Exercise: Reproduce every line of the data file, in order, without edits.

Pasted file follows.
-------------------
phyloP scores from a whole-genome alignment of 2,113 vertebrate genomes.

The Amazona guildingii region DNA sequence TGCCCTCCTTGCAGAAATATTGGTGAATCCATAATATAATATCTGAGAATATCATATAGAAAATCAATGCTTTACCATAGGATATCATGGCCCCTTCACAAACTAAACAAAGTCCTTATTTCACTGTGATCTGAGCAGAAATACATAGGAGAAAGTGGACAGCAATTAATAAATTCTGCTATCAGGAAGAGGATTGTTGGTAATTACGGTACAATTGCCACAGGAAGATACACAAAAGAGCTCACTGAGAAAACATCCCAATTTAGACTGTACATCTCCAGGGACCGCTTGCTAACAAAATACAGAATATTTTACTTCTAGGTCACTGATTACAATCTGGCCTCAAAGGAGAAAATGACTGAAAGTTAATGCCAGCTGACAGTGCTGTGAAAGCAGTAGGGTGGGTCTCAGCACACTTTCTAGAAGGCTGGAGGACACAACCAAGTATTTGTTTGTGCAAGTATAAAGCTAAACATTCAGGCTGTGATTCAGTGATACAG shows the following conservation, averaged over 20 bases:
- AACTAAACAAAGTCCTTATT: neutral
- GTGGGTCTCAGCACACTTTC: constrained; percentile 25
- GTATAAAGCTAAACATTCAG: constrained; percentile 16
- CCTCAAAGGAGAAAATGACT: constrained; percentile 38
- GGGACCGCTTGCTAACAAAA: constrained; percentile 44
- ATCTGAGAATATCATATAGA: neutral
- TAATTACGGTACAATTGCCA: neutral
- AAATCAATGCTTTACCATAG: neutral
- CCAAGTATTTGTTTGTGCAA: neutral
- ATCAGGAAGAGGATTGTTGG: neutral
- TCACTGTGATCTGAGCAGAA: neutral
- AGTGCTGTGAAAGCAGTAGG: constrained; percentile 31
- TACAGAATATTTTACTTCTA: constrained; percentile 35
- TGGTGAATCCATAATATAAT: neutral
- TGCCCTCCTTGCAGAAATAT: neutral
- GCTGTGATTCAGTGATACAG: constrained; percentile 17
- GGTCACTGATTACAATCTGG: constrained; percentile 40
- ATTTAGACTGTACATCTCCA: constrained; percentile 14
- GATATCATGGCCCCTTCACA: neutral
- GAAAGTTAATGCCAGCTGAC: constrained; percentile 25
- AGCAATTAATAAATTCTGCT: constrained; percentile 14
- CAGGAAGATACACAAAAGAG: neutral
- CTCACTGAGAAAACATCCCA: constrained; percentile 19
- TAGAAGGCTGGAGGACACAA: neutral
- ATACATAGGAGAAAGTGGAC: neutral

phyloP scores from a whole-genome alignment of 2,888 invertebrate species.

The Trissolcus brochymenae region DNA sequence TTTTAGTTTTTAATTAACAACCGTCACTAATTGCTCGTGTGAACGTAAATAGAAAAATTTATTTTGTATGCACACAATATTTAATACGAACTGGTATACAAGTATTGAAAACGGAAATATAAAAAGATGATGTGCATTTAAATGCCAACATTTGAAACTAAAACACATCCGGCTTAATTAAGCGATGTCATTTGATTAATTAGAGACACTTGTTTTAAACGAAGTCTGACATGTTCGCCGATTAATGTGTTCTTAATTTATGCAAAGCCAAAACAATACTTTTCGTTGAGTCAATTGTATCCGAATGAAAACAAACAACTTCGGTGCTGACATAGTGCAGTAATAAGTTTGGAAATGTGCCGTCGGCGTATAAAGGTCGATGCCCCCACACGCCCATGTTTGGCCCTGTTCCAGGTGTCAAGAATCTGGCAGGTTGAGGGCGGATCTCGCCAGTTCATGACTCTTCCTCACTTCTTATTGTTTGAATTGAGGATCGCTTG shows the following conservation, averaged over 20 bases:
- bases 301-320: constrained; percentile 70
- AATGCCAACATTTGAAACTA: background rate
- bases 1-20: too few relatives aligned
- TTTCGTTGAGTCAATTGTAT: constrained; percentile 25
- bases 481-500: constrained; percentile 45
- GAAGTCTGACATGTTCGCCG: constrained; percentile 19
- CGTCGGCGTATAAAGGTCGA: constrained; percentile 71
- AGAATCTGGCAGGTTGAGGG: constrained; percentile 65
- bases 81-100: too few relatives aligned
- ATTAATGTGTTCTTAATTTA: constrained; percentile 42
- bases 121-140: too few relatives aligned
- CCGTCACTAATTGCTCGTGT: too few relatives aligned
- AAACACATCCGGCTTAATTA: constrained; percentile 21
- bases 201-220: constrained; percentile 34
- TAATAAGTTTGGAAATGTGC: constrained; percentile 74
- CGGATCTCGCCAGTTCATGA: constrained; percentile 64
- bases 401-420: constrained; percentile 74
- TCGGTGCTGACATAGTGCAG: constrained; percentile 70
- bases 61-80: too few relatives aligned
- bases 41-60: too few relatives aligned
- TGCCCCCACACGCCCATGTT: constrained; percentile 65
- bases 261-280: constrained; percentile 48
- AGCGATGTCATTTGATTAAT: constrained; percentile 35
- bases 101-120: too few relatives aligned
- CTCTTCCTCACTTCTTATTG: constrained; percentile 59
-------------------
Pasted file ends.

phyloP scores from a whole-genome alignment of 2,113 vertebrate genomes.

The Amazona guildingii region DNA sequence TGCCCTCCTTGCAGAAATATTGGTGAATCCATAATATAATATCTGAGAATATCATATAGAAAATCAATGCTTTACCATAGGATATCATGGCCCCTTCACAAACTAAACAAAGTCCTTATTTCACTGTGATCTGAGCAGAAATACATAGGAGAAAGTGGACAGCAATTAATAAATTCTGCTATCAGGAAGAGGATTGTTGGTAATTACGGTACAATTGCCACAGGAAGATACACAAAAGAGCTCACTGAGAAAACATCCCAATTTAGACTGTACATCTCCAGGGACCGCTTGCTAACAAAATACAGAATATTTTACTTCTAGGTCACTGATTACAATCTGGCCTCAAAGGAGAAAATGACTGAAAGTTAATGCCAGCTGACAGTGCTGTGAAAGCAGTAGGGTGGGTCTCAGCACACTTTCTAGAAGGCTGGAGGACACAACCAAGTATTTGTTTGTGCAAGTATAAAGCTAAACATTCAGGCTGTGATTCAGTGATACAG shows the following conservation, averaged over 20 bases:
- AACTAAACAAAGTCCTTATT: neutral
- GTGGGTCTCAGCACACTTTC: constrained; percentile 25
- GTATAAAGCTAAACATTCAG: constrained; percentile 16
- CCTCAAAGGAGAAAATGACT: constrained; percentile 38
- GGGACCGCTTGCTAACAAAA: constrained; percentile 44
- ATCTGAGAATATCATATAGA: neutral
- TAATTACGGTACAATTGCCA: neutral
- AAATCAATGCTTTACCATAG: neutral
- CCAAGTATTTGTTTGTGCAA: neutral
- ATCAGGAAGAGGATTGTTGG: neutral
- TCACTGTGATCTGAGCAGAA: neutral
- AGTGCTGTGAAAGCAGTAGG: constrained; percentile 31
- TACAGAATATTTTACTTCTA: constrained; percentile 35
- TGGTGAATCCATAATATAAT: neutral
- TGCCCTCCTTGCAGAAATAT: neutral
- GCTGTGATTCAGTGATACAG: constrained; percentile 17
- GGTCACTGATTACAATCTGG: constrained; percentile 40
- ATTTAGACTGTACATCTCCA: constrained; percentile 14
- GATATCATGGCCCCTTCACA: neutral
- GAAAGTTAATGCCAGCTGAC: constrained; percentile 25
- AGCAATTAATAAATTCTGCT: constrained; percentile 14
- CAGGAAGATACACAAAAGAG: neutral
- CTCACTGAGAAAACATCCCA: constrained; percentile 19
- TAGAAGGCTGGAGGACACAA: neutral
- ATACATAGGAGAAAGTGGAC: neutral

phyloP scores from a whole-genome alignment of 2,888 invertebrate species.

The Trissolcus brochymenae region DNA sequence TTTTAGTTTTTAATTAACAACCGTCACTAATTGCTCGTGTGAACGTAAATAGAAAAATTTATTTTGTATGCACACAATATTTAATACGAACTGGTATACAAGTATTGAAAACGGAAATATAAAAAGATGATGTGCATTTAAATGCCAACATTTGAAACTAAAACACATCCGGCTTAATTAAGCGATGTCATTTGATTAATTAGAGACACTTGTTTTAAACGAAGTCTGACATGTTCGCCGATTAATGTGTTCTTAATTTATGCAAAGCCAAAACAATACTTTTCGTTGAGTCAATTGTATCCGAATGAAAACAAACAACTTCGGTGCTGACATAGTGCAGTAATAAGTTTGGAAATGTGCCGTCGGCGTATAAAGGTCGATGCCCCCACACGCCCATGTTTGGCCCTGTTCCAGGTGTCAAGAATCTGGCAGGTTGAGGGCGGATCTCGCCAGTTCATGACTCTTCCTCACTTCTTATTGTTTGAATTGAGGATCGCTTG shows the following conservation, averaged over 20 bases:
- bases 301-320: constrained; percentile 70
- AATGCCAACATTTGAAACTA: background rate
- bases 1-20: too few relatives aligned
- TTTCGTTGAGTCAATTGTAT: constrained; percentile 25
- bases 481-500: constrained; percentile 45
- GAAGTCTGACATGTTCGCCG: constrained; percentile 19
- CGTCGGCGTATAAAGGTCGA: constrained; percentile 71
- AGAATCTGGCAGGTTGAGGG: constrained; percentile 65
- bases 81-100: too few relatives aligned
- ATTAATGTGTTCTTAATTTA: constrained; percentile 42
- bases 121-140: too few relatives aligned
- CCGTCACTAATTGCTCGTGT: too few relatives aligned
- AAACACATCCGGCTTAATTA: constrained; percentile 21
- bases 201-220: constrained; percentile 34
- TAATAAGTTTGGAAATGTGC: constrained; percentile 74
- CGGATCTCGCCAGTTCATGA: constrained; percentile 64
- bases 401-420: constrained; percentile 74
- TCGGTGCTGACATAGTGCAG: constrained; percentile 70
- bases 61-80: too few relatives aligned
- bases 41-60: too few relatives aligned
- TGCCCCCACACGCCCATGTT: constrained; percentile 65
- bases 261-280: constrained; percentile 48
- AGCGATGTCATTTGATTAAT: constrained; percentile 35
- bases 101-120: too few relatives aligned
- CTCTTCCTCACTTCTTATTG: constrained; percentile 59